What are long term and short term capital gains?

Capital gains are categorized as short-term and long-term capital gains. The duration for which the asset is held determines whether it is a long-term asset or a short-term asset.

For some notified assets such as equity and debentures, a holding period of 12 months qualifies them as long-term capital assets. For immovable assets like land or houses, the holding period to qualify as long-term is 24 months.

  • Securities (other than unit ) listed in rec. stock exchange.
  • Unit of equity oriented fund /unit of UTI
  • Zero coupon bond

If hold for > 12 months

If hold for ≤ 12 months

  • Unlisted shares
  • Land and building both

If held for > 24 months

If held for ≤ 24 months

  • Unit of debt-oriented fund
  • Unlisted securities other than shares
  • Other capital assets

If held for > 36 months

If held for ≤ 36 months

There is no provision for the losses under the head capital gain to be set off against any other income heads. Therefore, long term capital loss can be set off only against long term capital gains. On the other hand, you should note that short term capital losses are allowed to be set off against both long term gains and short term gains.

You can carry forward your capital losses if you are not able to set them off in a given fiscal year. These losses can be carried forward for eight years from the assessment year in which the loss was first reported.

Tax Rates - Long-Term Capital Gains and Short-Term Capital Gains

According to type of asset and the holding period, different tax rates apply to long- and short-term capital gains. This table shows the rates of these taxes.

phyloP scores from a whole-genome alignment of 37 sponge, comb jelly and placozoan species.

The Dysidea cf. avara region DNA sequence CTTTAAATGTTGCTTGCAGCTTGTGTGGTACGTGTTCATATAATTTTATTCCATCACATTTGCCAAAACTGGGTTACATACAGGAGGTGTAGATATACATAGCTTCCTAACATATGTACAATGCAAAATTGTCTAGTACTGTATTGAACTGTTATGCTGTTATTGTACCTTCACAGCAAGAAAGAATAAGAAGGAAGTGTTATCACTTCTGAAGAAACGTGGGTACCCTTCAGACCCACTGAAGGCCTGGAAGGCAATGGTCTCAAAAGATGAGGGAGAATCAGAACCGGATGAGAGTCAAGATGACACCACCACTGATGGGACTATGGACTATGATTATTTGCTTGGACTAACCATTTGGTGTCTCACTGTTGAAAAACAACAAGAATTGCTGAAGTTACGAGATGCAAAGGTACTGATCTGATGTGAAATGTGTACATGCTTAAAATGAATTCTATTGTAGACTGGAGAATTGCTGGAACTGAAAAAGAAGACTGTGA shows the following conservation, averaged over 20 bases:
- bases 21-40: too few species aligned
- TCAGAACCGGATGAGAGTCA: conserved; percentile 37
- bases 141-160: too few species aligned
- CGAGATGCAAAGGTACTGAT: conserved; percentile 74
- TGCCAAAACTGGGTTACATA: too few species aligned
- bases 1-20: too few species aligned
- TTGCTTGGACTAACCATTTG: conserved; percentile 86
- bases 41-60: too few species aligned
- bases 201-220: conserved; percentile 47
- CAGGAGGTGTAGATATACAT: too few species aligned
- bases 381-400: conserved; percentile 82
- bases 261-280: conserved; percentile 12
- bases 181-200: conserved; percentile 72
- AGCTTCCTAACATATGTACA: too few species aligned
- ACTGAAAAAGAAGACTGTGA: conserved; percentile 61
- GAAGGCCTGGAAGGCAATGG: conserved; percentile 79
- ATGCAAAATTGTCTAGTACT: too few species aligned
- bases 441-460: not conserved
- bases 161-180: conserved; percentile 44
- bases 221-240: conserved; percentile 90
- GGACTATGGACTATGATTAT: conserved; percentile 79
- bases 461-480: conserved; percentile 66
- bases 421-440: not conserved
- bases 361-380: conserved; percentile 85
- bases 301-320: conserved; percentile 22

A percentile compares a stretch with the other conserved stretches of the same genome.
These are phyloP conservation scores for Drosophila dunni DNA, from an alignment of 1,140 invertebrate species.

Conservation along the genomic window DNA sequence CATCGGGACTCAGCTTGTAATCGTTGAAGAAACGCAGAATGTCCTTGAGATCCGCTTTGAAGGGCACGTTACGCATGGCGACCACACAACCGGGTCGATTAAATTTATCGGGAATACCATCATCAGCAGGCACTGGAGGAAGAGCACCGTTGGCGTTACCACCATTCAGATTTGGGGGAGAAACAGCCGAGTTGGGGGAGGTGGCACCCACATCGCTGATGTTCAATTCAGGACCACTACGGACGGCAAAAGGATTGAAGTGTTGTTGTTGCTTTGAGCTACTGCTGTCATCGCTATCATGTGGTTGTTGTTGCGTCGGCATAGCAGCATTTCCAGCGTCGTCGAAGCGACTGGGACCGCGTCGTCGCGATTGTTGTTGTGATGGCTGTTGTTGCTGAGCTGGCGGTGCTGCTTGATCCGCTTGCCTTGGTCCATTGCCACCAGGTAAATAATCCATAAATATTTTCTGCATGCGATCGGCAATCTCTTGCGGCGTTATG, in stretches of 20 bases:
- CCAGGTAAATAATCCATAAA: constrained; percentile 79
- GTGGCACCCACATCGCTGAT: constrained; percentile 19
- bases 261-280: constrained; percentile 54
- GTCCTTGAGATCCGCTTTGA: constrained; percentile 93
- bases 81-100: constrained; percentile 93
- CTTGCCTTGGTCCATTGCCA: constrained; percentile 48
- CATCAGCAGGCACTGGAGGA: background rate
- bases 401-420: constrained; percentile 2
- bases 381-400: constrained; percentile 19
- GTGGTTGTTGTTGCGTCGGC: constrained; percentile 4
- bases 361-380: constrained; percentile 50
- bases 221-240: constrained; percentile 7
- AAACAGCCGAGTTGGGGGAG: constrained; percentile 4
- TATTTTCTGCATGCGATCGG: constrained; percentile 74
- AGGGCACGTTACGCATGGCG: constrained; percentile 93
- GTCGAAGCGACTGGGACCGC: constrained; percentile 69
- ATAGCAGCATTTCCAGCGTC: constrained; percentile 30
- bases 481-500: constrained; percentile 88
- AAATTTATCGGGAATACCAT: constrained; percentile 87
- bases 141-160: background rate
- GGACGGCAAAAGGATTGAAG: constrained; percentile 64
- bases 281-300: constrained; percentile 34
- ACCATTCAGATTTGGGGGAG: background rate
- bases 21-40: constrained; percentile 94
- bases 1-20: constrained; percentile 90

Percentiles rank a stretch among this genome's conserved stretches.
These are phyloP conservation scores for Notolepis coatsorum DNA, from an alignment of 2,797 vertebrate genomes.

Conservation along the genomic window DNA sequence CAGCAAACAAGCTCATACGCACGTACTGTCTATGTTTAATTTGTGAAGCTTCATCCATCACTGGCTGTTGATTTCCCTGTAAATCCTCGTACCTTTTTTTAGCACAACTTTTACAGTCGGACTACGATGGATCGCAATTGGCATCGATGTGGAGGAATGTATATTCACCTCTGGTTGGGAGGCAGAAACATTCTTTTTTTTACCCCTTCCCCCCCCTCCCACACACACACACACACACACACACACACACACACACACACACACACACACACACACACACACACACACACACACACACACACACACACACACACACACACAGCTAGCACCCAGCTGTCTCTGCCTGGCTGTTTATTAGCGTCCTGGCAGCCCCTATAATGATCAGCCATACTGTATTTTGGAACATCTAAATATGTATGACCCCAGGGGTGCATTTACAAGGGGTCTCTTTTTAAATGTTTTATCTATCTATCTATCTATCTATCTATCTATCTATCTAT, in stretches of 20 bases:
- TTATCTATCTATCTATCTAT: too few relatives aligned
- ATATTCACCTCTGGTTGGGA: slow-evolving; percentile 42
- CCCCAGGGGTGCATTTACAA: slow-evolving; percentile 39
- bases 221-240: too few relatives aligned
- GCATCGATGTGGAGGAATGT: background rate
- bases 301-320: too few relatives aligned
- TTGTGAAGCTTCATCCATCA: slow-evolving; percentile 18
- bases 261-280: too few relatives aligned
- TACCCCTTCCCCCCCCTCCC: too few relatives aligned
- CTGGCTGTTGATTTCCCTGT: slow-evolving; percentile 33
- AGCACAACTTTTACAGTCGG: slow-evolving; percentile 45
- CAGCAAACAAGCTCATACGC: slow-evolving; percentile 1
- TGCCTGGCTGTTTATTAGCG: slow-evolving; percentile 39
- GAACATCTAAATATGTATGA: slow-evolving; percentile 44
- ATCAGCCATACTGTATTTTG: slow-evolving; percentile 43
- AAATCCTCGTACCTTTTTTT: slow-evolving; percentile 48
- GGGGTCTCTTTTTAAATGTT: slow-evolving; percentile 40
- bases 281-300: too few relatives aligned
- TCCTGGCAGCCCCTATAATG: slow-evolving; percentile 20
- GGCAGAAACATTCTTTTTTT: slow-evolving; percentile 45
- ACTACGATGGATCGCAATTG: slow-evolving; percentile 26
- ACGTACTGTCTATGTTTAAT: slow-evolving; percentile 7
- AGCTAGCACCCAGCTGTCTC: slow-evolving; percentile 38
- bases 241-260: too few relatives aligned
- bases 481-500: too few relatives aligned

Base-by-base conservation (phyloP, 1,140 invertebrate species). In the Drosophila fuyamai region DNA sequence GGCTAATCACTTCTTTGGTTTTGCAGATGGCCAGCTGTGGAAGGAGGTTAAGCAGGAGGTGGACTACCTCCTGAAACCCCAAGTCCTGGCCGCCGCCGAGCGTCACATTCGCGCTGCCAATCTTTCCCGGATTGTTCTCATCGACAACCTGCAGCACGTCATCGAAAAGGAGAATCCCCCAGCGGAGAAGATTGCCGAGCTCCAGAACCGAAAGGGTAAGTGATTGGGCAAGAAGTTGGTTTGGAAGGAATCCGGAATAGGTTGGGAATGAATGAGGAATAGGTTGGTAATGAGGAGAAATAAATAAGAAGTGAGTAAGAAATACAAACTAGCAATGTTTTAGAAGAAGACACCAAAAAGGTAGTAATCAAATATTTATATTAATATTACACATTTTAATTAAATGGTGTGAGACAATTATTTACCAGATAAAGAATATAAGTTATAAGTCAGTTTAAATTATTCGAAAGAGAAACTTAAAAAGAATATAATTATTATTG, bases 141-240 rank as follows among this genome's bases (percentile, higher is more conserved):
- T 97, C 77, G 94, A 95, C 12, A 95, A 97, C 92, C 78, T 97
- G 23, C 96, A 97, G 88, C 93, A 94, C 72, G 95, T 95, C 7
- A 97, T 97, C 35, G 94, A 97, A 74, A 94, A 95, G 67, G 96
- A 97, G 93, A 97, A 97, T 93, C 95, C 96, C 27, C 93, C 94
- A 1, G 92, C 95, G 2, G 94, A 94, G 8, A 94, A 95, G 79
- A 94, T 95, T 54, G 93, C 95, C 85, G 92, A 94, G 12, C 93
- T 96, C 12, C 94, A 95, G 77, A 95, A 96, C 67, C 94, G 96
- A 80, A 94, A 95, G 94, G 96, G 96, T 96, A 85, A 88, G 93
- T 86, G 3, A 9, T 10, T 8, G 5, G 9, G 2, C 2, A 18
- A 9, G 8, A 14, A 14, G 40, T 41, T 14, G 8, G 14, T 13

Nature of Tax Condition Tax applicable

Long-term capital gains tax

If you sell Equity shares/ or the units of equity-based mutual funds

10% over and above Rs 1 lakh without the benefit of Indexation.

If you sell any capital assets other than items listed above


Short-term capital gains Tax

The securities transaction tax is not applicable

Added to your tax liability and you will pay tax as per the slab you fall in.

The securities transaction tax is applicable


Let’s say, for instance, that you earn capital gains of ₹30 lakhs from selling an apartment but suffer a capital loss of ₹15 lakhs from another investment. You can set off the loss of ₹15 lakhs against the gain of ₹30 lakhs, thus reducing your taxable income and thereby your tax outgo.

Benefits from Carrying Forward an LTCL

Sometimes, your capital losses might exceed your capital gains. In this case, you are allowed to carry forward your long term capital loss to set off against future capital gains. You can take forward your long-term capital losses for up to 8 assessment years following the year you suffered and computed the loss.

Here’s an example. Say you earned capital gains of ₹10 lakhs from one investment but incurred capital losses of ₹15 lakhs from another. You carry forward the remaining loss of ₹5 lakhs to the next 8 assessment years.

Special Case - LTCL from Listed Equity Shares and Equity Mutual Funds

Before Budget 2018, long term gains from these assets were subject to different treatment relating to setting off or carrying forward of losses. This is largely because capital gains arising from equity and equity oriented mutual funds were exempted from taxation. As a rule, exempted income cannot be used to set off capital losses. However, The profits and gains on these assets are now taxable if the amount of long term capital gain exceeds ₹1 lakh . Post-March 2018, if you suffer a long term capital loss when you sell shares or equity funds, you are allowed to set them off against any long-term capital gain. The losses can also be carried forward to set off later within 8 assessment years.